August looked outside at the cold, dirty, dingy world, and wondered if Dr. Trance was insane. There was no perfection there.

A man threw an egg at a Cape statue, then pointed at them as they passed. The little girl did the same, her balloons twisting in the wind. Pop. POP.

“No crime, good jobs, peace, everything people say they want, and what happens? Protests. Unrest.

“When there’s no tangible threat, people create an intangible one. They start to feel trapped. Oppressed. They start to hate their saviors.”

The urge to reach for the door handle encompassed August. To just jump and wallow in the filth.

“You were a Cape once, you know? But you were pushed to the edge. You lost too much. You wife. Your daughter.


The little girl and her balloons. Pop. Pop. POP. Her mouth distended into a silent scream.

“N…no..” Yes? Yes. The gray was cut by red, dye dropping on a surface of hard water. Red, red, spreading everywhere. The primary color. “But I don’t remember anything!”

“I know.” Dr. Trance’s smile warmed, but his eyes narrowed. Blood-shot eyes. “ I treated you once, erased the pain. I saved your sanity.

“Repression therapy. It’s the only way to keep heroes heroes. You lose that much, constantly, you go crazy. You become the villain. You have to forget, and I make it happen.”

August dug his palms into his eyes and bit his lips. He tasted the red. He smelled it.

“But it’s time for you to remember, August. Society is tearing itself apart. We got rid of the villains during the Last Crisis, but we need a new one.

“It’s time you answered the call.”

The gray world decayed like tattered flesh. No black and and white, not even yellow and green, just red, red everywhere.

About lacolem1

I'm a first-year Physics graduate student who spends his long drives from Mississippi to Texas thinking of new ideas and writing/enacting stories and publishable content in his head. I've been a comic book geek since I was 12, an internet philosopher since 18, and a wannabe media inventor since five minutes in the future. I love the beauty of short form fiction a la Maupassant, the ticklish excitement of flowery prose a la Bradbury, and the strict directness of blunt imagery a la Hemingway. Alas, this is countered by my love for bad black-and-white sci-fi from the 50s, bad Benetar-esque pop music from the 80s, and Bridezillas and the Real Housewives of Atlanta. I'd like to think I have a natural talent for words and storytelling, but I guess it's up to you guys to decide
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8 Responses to The Primary Color (Superhero flash fiction)

  1. Great to see a new post from you, and this was awesome! I kept reading faster and faster, wanting to discover what was in the next paragraph. I love the metaphor for the US today and how there’s so much unfounded unrest in our country. Many of us have it better than most other places in the world. Great job at getting that point across, it’s the kind of deeeper meaning and layered storytelling I find most interesting!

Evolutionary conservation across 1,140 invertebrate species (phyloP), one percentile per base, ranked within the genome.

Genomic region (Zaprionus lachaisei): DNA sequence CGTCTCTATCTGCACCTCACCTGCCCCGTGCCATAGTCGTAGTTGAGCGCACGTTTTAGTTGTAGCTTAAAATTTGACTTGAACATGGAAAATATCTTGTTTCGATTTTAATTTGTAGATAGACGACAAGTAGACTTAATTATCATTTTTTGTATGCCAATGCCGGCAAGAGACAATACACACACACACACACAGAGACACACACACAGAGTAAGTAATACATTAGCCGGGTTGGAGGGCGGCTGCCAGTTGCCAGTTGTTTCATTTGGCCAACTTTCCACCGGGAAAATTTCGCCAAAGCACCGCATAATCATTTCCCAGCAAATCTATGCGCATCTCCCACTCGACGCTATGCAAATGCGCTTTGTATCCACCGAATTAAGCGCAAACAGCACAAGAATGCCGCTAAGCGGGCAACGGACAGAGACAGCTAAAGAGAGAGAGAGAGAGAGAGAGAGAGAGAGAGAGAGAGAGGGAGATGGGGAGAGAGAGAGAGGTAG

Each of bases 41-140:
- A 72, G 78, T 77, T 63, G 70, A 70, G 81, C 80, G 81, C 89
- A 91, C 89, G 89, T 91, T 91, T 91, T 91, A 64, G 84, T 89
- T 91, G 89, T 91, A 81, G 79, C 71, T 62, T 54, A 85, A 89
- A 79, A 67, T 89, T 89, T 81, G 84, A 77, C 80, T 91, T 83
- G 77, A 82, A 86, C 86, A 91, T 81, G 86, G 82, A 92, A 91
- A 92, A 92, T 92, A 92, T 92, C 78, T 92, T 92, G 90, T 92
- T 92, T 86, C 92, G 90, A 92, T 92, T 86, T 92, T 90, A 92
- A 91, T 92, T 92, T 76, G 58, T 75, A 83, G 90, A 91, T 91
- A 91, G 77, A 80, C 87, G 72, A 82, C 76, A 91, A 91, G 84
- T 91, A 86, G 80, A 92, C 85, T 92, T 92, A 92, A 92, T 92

• lacolem1 says:

      Thanks, Michael! How’s things been going? I’ve been trying to keep up with you on WDC and here, but it’s been hectic.

      • Yeah, I haven’t been on WDC that often myself. I kinda’ check in once a week but that’s all. I think you should push for this story to be published. That would entail taking it offline as many magazines, webzines, and anthology books want exclusive showing for 6 months (up to two years). Are you in some of the writer groups on facebook? You could probably find someplace where this would fit. Once your writing at a certain level (which you have been for some time) finding a ‘good fit’ is most of the battle of being published. If I see something I’ll let you know – I’ve given suggestions to several writers from WDC, (and they got published) just because I feel a good story needs to be seen and read. 🙂

    • lacolem1 says:

      Thanks, Mike! Yeah, i guess it’s time to get serious about publishing. Recently I realized that my WDC account was close to 10 years old. Crazy.

      So here’s to a productive summer for us both!

  2. Great story! Is there going to be more?

    • lacolem1 says:

      Thanks! Yeah, i think I’ll make this part of a larger series of superhero/supervillain stories that I’ll try to publish over the summer.

  3. Reblogged this on parlor of horror and commented:
    I hope you all take a moment to check out this story by my bud, Lucretius. It’s very short and it’s damn good! and I think it deserves to be read by many 🙂

  4. Pingback: Gene Roddenberry/Notorious BIG: Twin Prophets of Literature (or Why It’s Time To Embrace More Utopian Fiction) | superfictious